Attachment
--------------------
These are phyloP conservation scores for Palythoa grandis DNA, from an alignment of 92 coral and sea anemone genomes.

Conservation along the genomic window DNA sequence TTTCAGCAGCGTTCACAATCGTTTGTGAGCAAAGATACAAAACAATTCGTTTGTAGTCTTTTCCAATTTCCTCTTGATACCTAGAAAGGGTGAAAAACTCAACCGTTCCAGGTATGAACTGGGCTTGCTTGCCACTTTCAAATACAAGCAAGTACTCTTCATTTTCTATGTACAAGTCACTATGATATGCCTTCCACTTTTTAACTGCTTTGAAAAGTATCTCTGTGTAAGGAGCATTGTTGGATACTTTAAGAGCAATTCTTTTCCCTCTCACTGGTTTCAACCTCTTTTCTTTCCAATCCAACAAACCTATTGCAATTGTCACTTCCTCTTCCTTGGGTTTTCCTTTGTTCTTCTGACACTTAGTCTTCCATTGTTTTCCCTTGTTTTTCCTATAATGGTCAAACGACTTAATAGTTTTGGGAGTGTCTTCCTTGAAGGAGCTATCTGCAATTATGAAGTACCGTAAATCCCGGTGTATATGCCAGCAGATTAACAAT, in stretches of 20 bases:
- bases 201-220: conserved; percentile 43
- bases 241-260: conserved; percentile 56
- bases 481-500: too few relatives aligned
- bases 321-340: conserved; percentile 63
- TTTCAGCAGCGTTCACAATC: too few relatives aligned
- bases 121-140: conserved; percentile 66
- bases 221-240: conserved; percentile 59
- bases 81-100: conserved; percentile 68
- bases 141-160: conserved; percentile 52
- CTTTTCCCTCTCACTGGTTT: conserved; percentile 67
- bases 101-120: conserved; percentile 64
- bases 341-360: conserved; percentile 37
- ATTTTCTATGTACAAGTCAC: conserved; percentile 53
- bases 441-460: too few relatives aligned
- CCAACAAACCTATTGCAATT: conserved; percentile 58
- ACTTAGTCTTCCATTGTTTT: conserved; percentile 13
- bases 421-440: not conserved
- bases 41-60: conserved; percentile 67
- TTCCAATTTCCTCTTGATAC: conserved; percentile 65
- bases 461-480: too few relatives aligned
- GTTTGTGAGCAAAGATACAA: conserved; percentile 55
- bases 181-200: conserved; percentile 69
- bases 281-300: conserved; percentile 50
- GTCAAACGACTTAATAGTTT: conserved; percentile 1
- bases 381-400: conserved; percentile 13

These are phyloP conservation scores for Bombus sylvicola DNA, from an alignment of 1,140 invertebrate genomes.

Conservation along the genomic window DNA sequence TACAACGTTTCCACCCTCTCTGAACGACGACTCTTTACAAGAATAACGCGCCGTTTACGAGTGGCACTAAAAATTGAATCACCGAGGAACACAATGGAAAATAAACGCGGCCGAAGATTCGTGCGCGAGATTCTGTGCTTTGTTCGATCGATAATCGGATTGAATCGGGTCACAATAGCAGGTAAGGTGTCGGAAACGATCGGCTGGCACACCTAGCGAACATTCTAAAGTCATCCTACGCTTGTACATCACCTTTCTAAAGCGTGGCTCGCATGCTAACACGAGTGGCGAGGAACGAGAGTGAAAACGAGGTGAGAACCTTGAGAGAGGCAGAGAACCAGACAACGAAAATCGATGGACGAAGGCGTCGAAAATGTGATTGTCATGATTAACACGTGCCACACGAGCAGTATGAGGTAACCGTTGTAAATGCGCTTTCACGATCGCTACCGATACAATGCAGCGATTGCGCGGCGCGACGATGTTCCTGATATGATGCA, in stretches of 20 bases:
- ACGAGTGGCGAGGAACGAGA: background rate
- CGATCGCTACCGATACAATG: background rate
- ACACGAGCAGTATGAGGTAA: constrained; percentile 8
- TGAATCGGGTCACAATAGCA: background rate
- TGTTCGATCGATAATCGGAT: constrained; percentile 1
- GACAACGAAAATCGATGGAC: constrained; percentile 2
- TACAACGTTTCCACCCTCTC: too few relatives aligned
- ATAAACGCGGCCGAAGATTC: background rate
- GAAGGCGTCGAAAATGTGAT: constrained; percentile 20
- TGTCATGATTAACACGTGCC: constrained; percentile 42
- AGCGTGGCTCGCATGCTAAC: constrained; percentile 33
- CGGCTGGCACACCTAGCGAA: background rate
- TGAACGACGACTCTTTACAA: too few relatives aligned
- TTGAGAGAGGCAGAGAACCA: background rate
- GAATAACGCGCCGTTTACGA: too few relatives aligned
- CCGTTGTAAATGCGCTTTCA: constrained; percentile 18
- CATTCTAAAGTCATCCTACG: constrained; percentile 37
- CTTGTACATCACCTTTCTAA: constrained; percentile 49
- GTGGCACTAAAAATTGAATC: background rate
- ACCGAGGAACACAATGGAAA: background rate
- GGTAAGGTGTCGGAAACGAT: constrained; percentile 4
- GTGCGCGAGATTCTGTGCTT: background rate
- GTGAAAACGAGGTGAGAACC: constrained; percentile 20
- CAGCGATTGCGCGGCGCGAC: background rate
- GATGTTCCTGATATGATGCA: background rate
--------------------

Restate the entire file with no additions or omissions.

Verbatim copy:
These are phyloP conservation scores for Palythoa grandis DNA, from an alignment of 92 coral and sea anemone genomes.

Conservation along the genomic window DNA sequence TTTCAGCAGCGTTCACAATCGTTTGTGAGCAAAGATACAAAACAATTCGTTTGTAGTCTTTTCCAATTTCCTCTTGATACCTAGAAAGGGTGAAAAACTCAACCGTTCCAGGTATGAACTGGGCTTGCTTGCCACTTTCAAATACAAGCAAGTACTCTTCATTTTCTATGTACAAGTCACTATGATATGCCTTCCACTTTTTAACTGCTTTGAAAAGTATCTCTGTGTAAGGAGCATTGTTGGATACTTTAAGAGCAATTCTTTTCCCTCTCACTGGTTTCAACCTCTTTTCTTTCCAATCCAACAAACCTATTGCAATTGTCACTTCCTCTTCCTTGGGTTTTCCTTTGTTCTTCTGACACTTAGTCTTCCATTGTTTTCCCTTGTTTTTCCTATAATGGTCAAACGACTTAATAGTTTTGGGAGTGTCTTCCTTGAAGGAGCTATCTGCAATTATGAAGTACCGTAAATCCCGGTGTATATGCCAGCAGATTAACAAT, in stretches of 20 bases:
- bases 201-220: conserved; percentile 43
- bases 241-260: conserved; percentile 56
- bases 481-500: too few relatives aligned
- bases 321-340: conserved; percentile 63
- TTTCAGCAGCGTTCACAATC: too few relatives aligned
- bases 121-140: conserved; percentile 66
- bases 221-240: conserved; percentile 59
- bases 81-100: conserved; percentile 68
- bases 141-160: conserved; percentile 52
- CTTTTCCCTCTCACTGGTTT: conserved; percentile 67
- bases 101-120: conserved; percentile 64
- bases 341-360: conserved; percentile 37
- ATTTTCTATGTACAAGTCAC: conserved; percentile 53
- bases 441-460: too few relatives aligned
- CCAACAAACCTATTGCAATT: conserved; percentile 58
- ACTTAGTCTTCCATTGTTTT: conserved; percentile 13
- bases 421-440: not conserved
- bases 41-60: conserved; percentile 67
- TTCCAATTTCCTCTTGATAC: conserved; percentile 65
- bases 461-480: too few relatives aligned
- GTTTGTGAGCAAAGATACAA: conserved; percentile 55
- bases 181-200: conserved; percentile 69
- bases 281-300: conserved; percentile 50
- GTCAAACGACTTAATAGTTT: conserved; percentile 1
- bases 381-400: conserved; percentile 13

These are phyloP conservation scores for Bombus sylvicola DNA, from an alignment of 1,140 invertebrate genomes.

Conservation along the genomic window DNA sequence TACAACGTTTCCACCCTCTCTGAACGACGACTCTTTACAAGAATAACGCGCCGTTTACGAGTGGCACTAAAAATTGAATCACCGAGGAACACAATGGAAAATAAACGCGGCCGAAGATTCGTGCGCGAGATTCTGTGCTTTGTTCGATCGATAATCGGATTGAATCGGGTCACAATAGCAGGTAAGGTGTCGGAAACGATCGGCTGGCACACCTAGCGAACATTCTAAAGTCATCCTACGCTTGTACATCACCTTTCTAAAGCGTGGCTCGCATGCTAACACGAGTGGCGAGGAACGAGAGTGAAAACGAGGTGAGAACCTTGAGAGAGGCAGAGAACCAGACAACGAAAATCGATGGACGAAGGCGTCGAAAATGTGATTGTCATGATTAACACGTGCCACACGAGCAGTATGAGGTAACCGTTGTAAATGCGCTTTCACGATCGCTACCGATACAATGCAGCGATTGCGCGGCGCGACGATGTTCCTGATATGATGCA, in stretches of 20 bases:
- ACGAGTGGCGAGGAACGAGA: background rate
- CGATCGCTACCGATACAATG: background rate
- ACACGAGCAGTATGAGGTAA: constrained; percentile 8
- TGAATCGGGTCACAATAGCA: background rate
- TGTTCGATCGATAATCGGAT: constrained; percentile 1
- GACAACGAAAATCGATGGAC: constrained; percentile 2
- TACAACGTTTCCACCCTCTC: too few relatives aligned
- ATAAACGCGGCCGAAGATTC: background rate
- GAAGGCGTCGAAAATGTGAT: constrained; percentile 20
- TGTCATGATTAACACGTGCC: constrained; percentile 42
- AGCGTGGCTCGCATGCTAAC: constrained; percentile 33
- CGGCTGGCACACCTAGCGAA: background rate
- TGAACGACGACTCTTTACAA: too few relatives aligned
- TTGAGAGAGGCAGAGAACCA: background rate
- GAATAACGCGCCGTTTACGA: too few relatives aligned
- CCGTTGTAAATGCGCTTTCA: constrained; percentile 18
- CATTCTAAAGTCATCCTACG: constrained; percentile 37
- CTTGTACATCACCTTTCTAA: constrained; percentile 49
- GTGGCACTAAAAATTGAATC: background rate
- ACCGAGGAACACAATGGAAA: background rate
- GGTAAGGTGTCGGAAACGAT: constrained; percentile 4
- GTGCGCGAGATTCTGTGCTT: background rate
- GTGAAAACGAGGTGAGAACC: constrained; percentile 20
- CAGCGATTGCGCGGCGCGAC: background rate
- GATGTTCCTGATATGATGCA: background rate